The earth's axis is not special, it could just as easily be anywhere else. But it does have to have one, spinning things do need an axis. There are good dynamical reasons why it is close-ish, but not quite, perpendicular to the ecliptic plane.

So, if you had a *dynamical* reason why the Earth is at the center of these expanding supernovae - say, they were licked into the skies by the mighty tongue of a primeval cow - it would at least have some explanatory heft to it. But if you want to cook a special place or direction into the *law* of physics, you are now way ridiculous.

Does this distinction make sense, between preferred points in the laws vs a point with special properties on an object?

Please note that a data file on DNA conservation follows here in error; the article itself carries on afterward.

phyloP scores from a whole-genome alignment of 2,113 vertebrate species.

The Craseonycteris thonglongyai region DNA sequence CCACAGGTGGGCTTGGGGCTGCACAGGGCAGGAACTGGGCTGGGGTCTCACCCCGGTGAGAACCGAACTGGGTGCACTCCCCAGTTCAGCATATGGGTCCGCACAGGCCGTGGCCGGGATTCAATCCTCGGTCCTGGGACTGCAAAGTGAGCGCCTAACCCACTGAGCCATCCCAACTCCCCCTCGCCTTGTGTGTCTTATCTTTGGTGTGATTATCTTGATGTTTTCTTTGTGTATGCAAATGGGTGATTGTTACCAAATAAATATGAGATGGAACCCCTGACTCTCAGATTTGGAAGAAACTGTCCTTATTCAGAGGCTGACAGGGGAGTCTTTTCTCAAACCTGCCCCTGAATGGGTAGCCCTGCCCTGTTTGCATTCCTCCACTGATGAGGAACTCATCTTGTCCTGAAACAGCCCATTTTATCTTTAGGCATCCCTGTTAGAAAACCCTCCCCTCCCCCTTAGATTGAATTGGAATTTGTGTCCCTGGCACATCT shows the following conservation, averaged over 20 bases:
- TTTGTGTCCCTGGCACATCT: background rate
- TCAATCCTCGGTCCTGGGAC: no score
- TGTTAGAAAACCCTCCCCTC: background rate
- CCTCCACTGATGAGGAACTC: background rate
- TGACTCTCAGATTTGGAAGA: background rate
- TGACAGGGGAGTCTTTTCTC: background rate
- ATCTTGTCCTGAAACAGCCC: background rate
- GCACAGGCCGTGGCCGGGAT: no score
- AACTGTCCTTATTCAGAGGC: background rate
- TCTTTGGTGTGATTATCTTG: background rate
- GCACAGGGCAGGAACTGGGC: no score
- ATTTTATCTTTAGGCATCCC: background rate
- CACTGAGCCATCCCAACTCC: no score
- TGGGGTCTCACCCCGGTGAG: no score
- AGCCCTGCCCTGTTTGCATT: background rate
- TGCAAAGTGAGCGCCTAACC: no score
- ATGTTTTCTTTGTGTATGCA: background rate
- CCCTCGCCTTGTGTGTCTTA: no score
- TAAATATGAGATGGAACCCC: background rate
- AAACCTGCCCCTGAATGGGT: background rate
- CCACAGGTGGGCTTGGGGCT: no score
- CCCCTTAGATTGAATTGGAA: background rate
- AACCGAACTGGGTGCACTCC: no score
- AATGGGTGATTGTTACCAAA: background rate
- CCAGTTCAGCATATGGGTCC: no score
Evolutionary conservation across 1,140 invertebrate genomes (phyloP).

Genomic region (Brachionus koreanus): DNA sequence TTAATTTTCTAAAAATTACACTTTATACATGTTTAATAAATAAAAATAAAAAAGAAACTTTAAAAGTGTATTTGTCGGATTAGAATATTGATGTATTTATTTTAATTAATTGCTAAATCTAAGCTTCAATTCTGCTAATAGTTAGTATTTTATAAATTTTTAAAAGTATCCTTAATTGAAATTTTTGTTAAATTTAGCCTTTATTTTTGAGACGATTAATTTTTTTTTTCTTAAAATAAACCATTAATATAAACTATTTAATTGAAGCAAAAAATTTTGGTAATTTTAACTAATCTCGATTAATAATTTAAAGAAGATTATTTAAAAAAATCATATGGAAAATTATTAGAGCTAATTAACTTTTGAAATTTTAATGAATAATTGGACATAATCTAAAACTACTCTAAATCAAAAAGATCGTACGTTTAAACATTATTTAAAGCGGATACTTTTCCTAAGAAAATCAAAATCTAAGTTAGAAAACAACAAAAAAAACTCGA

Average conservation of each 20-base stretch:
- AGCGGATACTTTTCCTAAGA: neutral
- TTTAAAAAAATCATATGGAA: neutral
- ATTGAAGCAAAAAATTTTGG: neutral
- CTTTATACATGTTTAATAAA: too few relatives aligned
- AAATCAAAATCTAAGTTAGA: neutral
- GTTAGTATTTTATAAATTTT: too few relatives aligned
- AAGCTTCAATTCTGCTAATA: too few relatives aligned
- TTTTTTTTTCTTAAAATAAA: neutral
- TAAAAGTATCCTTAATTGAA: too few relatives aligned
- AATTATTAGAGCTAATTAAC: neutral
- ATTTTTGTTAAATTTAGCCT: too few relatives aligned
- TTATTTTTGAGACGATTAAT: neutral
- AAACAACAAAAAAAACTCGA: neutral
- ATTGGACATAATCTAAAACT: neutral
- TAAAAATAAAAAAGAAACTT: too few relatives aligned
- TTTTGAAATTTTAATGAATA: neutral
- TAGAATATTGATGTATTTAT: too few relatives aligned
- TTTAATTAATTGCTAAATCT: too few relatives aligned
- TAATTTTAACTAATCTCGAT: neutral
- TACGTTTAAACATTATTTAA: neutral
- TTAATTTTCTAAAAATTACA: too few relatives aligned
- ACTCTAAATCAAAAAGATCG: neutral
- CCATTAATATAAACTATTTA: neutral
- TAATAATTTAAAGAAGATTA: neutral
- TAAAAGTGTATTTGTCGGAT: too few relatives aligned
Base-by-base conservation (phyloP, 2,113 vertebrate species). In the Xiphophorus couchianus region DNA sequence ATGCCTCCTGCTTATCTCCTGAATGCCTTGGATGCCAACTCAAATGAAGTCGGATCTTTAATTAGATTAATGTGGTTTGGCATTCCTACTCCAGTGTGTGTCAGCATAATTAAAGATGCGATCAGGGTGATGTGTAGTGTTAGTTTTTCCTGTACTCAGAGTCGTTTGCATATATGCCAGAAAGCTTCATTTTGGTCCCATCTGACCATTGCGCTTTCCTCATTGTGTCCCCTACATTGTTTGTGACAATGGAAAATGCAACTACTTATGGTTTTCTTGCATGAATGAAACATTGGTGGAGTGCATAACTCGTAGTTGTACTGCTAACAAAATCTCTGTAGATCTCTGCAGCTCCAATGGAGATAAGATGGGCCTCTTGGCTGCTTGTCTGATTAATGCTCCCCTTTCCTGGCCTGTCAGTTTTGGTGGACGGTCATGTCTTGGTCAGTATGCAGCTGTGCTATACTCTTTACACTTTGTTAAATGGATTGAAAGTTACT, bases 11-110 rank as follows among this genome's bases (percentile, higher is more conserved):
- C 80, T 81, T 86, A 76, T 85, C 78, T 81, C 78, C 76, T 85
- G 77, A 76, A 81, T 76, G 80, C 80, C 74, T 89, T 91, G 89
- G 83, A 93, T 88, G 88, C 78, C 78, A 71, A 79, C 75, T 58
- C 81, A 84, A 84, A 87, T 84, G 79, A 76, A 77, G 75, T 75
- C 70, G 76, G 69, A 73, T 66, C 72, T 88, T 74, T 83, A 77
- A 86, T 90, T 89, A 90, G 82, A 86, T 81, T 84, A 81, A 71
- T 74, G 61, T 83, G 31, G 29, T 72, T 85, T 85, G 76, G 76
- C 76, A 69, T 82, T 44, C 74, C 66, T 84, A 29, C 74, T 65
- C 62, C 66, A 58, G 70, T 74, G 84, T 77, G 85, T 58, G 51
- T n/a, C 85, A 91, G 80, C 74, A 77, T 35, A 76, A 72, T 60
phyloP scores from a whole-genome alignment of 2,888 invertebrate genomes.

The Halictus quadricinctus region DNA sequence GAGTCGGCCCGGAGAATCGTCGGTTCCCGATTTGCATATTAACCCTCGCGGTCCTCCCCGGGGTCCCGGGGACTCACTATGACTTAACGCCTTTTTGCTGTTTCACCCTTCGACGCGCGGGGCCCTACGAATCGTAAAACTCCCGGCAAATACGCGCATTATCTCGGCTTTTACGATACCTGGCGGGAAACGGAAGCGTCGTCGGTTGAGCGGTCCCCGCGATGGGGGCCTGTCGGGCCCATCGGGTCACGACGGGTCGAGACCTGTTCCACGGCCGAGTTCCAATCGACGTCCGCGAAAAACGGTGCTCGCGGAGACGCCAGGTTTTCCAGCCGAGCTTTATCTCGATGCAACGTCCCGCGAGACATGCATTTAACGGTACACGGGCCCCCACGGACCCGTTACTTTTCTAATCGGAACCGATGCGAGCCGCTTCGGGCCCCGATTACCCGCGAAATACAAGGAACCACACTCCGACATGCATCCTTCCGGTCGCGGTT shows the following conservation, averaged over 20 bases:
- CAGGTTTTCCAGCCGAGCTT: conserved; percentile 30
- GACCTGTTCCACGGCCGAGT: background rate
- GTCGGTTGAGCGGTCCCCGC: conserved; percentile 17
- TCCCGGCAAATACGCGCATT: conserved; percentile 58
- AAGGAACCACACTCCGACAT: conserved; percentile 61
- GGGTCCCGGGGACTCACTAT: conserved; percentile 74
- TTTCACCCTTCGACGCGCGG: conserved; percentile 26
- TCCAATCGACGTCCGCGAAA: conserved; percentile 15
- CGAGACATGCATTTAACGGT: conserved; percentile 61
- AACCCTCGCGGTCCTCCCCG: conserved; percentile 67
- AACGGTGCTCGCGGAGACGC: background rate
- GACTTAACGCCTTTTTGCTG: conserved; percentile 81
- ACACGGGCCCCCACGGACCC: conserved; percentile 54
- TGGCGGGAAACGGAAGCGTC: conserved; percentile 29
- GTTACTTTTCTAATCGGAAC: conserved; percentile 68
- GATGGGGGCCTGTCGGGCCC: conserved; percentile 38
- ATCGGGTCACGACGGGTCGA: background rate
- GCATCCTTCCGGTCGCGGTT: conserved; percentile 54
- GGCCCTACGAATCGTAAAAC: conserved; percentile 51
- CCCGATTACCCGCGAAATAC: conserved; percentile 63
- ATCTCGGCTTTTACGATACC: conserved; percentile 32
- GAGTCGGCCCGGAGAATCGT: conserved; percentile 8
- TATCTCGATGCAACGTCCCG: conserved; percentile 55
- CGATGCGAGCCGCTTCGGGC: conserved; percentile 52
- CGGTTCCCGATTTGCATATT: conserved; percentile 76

~18 cubic lightyears is nothing. We're talking universe talks here.
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Re: RELATIVITY QUESTIONS! (and other common queries)

Postby gmalivuk » Mon Feb 22, 2016 3:02 pm UTC

Even if there were a dynamic reason to suppose a "center of the universe", the way there must be a pole (or two) *somewhere*, you'd need some really strong justification to claim that we just happened to be at that specific location, out of all possible locations to be in the universe.
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Re: RELATIVITY QUESTIONS! (and other common queries)

Postby doogly » Mon Feb 22, 2016 3:19 pm UTC

Well, maybe it was Odin, Villi and Ve and not Auðumbla that flung up the stars, but either way, it all went down within a few light years of Earth's north pole. That's my story and I'm sticking to it. And at least it's dynamical.